The proportions are calculated using the sum of debit card innovators among credit card innovators (11.56%) in relation to the sum of credit card innovators (27.89%) and vice versa (13.79 vs. 29.02%).
Table 7 does not provide this information.
The differences are not statistically significant. Similarly, cash measures in value overall tend to be smaller for stayers than for never-innovators.
See Appendix for the variable definition.
Payment markets inherently include the two-sided market structure, where network effects are predominant. The value of contactless payment for a consumer depends on the number of others using this instrument. If the critical level of users is not exceeded, merchants would not invest in contactless payment terminals due to small economies of scale. Hence, the adoption and usage of contactless payment may face feedback effects. Consumers therefore choose contactless payment contingent upon the number of available contactless terminals.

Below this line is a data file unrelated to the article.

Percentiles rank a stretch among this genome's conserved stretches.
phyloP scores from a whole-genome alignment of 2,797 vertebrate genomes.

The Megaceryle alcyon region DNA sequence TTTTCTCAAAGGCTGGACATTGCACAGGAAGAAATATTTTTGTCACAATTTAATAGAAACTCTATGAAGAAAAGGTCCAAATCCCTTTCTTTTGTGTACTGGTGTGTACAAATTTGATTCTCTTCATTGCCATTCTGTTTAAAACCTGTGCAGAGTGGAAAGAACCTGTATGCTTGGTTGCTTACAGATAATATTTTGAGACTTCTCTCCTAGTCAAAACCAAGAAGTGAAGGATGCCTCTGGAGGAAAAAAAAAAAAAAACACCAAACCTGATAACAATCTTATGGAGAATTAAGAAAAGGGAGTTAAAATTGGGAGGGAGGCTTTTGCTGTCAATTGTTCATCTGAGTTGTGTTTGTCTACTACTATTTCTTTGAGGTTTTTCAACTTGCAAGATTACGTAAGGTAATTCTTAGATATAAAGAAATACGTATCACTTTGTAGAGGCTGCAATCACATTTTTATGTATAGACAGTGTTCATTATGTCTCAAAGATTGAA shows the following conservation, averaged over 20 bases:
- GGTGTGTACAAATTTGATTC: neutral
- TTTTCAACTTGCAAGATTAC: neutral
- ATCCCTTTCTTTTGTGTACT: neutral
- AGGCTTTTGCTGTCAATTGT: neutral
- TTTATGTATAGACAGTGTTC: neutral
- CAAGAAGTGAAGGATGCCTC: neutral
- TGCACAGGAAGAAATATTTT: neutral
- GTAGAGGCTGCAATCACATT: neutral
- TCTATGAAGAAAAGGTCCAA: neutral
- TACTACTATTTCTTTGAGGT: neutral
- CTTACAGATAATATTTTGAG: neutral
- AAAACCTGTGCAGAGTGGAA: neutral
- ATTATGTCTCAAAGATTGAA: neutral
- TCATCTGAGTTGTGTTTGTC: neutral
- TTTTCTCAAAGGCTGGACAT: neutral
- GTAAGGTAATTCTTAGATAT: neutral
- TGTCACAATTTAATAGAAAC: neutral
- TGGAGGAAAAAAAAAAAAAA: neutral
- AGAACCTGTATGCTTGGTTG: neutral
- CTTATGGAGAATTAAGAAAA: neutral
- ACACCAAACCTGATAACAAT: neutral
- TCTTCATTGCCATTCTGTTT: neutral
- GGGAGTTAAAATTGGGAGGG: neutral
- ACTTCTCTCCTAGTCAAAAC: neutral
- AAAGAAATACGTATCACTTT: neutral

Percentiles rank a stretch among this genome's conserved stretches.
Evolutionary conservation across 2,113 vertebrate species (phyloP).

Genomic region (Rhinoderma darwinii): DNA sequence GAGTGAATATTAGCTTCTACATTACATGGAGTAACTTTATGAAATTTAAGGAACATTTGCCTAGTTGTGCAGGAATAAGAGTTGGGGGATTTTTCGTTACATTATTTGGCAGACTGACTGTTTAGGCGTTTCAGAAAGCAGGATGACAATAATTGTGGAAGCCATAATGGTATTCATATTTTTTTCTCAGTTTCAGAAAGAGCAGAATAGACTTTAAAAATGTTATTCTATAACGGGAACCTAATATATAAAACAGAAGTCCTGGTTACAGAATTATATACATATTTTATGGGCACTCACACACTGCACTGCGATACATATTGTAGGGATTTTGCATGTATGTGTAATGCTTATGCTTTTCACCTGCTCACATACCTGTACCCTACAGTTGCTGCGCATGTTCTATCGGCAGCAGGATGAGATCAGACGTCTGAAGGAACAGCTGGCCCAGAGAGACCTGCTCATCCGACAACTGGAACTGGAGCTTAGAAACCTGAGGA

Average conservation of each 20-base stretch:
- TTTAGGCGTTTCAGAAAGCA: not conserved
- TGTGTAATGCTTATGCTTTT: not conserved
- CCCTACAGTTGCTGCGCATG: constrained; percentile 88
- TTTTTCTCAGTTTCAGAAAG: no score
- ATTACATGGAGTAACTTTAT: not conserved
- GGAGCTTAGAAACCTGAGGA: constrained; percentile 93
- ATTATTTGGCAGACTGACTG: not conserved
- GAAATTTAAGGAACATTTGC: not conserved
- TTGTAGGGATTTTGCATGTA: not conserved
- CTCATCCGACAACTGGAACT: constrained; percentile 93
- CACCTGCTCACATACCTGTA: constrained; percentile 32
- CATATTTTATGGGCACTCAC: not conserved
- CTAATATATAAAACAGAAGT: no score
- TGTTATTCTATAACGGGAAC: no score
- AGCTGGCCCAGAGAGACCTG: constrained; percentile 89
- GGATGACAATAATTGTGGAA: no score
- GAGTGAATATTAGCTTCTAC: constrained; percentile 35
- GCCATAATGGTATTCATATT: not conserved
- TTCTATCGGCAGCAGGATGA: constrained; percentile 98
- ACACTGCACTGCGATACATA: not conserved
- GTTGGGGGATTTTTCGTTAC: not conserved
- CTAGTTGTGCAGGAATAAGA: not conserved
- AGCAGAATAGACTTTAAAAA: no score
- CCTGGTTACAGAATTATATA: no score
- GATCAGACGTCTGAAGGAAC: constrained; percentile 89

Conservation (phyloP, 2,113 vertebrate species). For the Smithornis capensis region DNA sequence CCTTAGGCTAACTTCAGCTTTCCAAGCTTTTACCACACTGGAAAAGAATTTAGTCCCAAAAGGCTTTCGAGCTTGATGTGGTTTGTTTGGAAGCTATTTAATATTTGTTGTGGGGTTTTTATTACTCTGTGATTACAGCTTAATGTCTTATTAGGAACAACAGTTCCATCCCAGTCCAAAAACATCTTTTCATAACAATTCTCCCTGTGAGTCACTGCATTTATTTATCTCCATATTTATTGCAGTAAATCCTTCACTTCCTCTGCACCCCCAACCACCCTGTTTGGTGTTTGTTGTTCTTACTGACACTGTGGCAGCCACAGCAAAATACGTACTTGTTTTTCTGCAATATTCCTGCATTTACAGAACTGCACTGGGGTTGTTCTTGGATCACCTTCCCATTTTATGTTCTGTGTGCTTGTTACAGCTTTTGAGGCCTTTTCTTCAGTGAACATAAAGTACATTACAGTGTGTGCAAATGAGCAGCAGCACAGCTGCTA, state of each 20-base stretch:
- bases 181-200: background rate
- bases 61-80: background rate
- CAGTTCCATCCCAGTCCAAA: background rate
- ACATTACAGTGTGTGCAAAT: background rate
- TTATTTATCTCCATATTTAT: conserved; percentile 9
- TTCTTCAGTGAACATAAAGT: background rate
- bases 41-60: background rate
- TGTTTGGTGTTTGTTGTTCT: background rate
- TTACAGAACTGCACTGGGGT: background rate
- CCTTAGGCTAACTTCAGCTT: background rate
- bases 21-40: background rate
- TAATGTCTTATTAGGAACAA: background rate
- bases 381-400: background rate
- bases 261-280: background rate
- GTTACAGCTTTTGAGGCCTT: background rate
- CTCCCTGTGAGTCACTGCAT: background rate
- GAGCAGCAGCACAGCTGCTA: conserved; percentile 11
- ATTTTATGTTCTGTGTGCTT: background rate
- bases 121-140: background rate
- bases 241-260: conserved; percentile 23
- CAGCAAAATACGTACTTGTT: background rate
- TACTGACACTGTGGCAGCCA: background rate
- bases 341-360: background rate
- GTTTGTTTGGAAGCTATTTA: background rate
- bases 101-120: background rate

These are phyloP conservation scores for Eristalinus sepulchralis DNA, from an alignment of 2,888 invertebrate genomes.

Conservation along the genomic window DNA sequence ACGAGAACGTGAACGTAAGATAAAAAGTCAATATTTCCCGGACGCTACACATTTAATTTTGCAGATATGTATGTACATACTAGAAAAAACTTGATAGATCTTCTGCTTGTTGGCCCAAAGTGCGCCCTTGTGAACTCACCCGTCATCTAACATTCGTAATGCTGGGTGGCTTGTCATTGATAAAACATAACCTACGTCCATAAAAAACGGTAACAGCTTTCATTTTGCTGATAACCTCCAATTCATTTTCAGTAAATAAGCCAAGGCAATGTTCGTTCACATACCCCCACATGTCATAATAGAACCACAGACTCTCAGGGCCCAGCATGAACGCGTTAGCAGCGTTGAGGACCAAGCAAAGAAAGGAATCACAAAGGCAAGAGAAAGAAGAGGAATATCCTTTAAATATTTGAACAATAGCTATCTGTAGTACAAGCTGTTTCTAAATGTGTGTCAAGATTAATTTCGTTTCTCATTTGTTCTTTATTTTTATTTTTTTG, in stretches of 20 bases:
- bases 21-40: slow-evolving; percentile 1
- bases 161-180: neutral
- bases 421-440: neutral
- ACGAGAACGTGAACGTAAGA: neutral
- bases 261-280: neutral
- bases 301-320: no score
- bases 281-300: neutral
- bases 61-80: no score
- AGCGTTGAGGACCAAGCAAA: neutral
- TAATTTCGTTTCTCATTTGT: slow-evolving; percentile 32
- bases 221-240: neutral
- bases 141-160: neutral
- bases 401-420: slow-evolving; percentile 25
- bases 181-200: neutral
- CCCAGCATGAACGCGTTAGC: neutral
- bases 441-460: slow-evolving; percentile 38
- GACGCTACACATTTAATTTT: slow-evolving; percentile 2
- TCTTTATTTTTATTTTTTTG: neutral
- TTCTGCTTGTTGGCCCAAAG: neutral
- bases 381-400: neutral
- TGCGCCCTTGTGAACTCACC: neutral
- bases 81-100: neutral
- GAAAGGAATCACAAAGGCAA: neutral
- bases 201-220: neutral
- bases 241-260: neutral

If individual effects are random and uncorrelated with the variable Iijt, it leads to the random-effects model. However, employing the Hausman test on the balanced panel for all specifications rejects the null hypothesis of the random-effects model (test statistics are not provided). Therefore, the random-effects model does not provide consistent estimates compared to the fixed-effects model.